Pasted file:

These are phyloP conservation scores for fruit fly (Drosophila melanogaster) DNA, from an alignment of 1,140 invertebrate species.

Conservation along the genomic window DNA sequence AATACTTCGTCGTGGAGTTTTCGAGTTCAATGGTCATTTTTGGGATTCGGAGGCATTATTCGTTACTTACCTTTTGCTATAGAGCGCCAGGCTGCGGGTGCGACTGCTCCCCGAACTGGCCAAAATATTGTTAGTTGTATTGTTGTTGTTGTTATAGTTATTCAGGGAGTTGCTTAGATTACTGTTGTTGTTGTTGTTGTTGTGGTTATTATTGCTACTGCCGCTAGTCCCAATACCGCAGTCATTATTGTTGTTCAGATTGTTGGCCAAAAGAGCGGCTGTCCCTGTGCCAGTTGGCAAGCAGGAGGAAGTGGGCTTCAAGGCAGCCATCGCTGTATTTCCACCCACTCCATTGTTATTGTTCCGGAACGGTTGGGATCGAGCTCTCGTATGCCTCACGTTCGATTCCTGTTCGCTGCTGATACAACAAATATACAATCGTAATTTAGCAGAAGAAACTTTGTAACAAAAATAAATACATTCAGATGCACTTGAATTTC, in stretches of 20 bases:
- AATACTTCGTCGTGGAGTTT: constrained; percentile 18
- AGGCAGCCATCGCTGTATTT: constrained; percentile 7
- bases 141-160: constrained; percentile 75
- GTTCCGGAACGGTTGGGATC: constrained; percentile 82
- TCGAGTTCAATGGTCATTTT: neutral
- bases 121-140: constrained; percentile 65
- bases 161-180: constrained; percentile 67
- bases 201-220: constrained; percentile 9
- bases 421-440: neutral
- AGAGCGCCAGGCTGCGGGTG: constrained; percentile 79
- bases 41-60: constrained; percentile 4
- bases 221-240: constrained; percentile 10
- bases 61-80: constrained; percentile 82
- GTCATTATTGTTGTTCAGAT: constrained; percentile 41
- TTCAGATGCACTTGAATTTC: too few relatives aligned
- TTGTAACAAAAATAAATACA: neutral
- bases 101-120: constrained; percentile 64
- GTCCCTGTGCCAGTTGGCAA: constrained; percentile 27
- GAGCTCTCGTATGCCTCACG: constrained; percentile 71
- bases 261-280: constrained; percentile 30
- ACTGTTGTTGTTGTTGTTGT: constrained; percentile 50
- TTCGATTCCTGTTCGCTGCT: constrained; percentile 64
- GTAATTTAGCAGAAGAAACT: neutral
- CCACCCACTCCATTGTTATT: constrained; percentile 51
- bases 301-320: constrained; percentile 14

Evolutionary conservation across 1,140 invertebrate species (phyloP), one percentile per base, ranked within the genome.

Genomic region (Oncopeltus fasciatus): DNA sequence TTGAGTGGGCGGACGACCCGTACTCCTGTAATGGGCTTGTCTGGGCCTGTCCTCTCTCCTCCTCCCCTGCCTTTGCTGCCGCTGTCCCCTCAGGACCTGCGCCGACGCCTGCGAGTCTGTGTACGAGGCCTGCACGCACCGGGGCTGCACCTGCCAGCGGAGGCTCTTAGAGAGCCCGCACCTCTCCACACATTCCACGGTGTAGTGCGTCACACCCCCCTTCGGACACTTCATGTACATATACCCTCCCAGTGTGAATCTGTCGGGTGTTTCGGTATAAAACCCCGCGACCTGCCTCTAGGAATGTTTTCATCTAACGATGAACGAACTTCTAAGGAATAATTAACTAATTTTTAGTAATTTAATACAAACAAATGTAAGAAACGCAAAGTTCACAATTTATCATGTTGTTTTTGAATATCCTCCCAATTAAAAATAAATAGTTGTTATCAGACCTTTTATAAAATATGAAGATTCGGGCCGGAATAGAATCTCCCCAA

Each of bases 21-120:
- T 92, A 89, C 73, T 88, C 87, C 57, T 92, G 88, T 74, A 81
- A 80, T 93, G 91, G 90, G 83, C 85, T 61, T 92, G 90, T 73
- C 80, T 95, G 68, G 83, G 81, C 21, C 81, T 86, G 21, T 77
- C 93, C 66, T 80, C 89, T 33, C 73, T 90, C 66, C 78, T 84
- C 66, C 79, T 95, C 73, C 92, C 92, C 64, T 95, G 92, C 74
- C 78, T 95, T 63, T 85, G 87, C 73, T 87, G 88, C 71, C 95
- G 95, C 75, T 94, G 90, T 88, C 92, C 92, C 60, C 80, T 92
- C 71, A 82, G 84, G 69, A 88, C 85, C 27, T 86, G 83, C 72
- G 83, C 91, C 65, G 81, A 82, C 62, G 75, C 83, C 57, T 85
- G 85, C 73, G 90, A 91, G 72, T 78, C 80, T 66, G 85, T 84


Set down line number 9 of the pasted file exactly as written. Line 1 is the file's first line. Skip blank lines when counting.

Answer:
- bases 161-180: constrained; percentile 67